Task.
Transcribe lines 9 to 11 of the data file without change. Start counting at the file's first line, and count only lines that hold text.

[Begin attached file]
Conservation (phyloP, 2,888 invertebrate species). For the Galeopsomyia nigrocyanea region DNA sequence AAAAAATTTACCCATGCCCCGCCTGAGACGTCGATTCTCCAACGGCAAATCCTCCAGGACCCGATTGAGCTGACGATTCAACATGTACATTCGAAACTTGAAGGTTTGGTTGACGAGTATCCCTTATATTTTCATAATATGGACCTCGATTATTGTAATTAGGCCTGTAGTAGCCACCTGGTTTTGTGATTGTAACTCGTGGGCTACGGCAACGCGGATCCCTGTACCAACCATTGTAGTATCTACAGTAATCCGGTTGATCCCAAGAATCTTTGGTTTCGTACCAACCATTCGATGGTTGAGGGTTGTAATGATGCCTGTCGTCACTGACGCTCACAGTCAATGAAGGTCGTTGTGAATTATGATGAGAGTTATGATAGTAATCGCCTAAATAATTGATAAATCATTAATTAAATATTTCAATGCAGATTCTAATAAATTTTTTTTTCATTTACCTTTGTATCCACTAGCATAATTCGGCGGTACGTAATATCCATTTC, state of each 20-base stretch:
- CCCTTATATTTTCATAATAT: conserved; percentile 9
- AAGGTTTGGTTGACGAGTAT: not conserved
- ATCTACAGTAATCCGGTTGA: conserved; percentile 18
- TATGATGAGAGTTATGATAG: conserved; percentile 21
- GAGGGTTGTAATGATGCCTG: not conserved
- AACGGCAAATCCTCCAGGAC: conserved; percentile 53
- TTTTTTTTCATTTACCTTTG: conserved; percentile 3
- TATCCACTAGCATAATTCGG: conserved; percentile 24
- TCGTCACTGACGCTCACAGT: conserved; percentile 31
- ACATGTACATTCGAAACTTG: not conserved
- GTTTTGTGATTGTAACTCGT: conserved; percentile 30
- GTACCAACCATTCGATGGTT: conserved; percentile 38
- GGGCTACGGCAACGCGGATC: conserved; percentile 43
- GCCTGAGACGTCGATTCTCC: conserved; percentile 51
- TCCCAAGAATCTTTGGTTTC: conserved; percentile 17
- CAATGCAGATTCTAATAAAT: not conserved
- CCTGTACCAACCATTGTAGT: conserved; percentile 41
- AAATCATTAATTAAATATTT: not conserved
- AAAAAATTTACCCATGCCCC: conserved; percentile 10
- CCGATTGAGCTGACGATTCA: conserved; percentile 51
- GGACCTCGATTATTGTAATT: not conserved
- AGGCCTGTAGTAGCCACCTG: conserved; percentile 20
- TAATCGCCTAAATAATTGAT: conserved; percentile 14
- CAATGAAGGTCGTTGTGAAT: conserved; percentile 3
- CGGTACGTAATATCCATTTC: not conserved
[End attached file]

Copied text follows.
- TATCCACTAGCATAATTCGG: conserved; percentile 24
- TCGTCACTGACGCTCACAGT: conserved; percentile 31
- ACATGTACATTCGAAACTTG: not conserved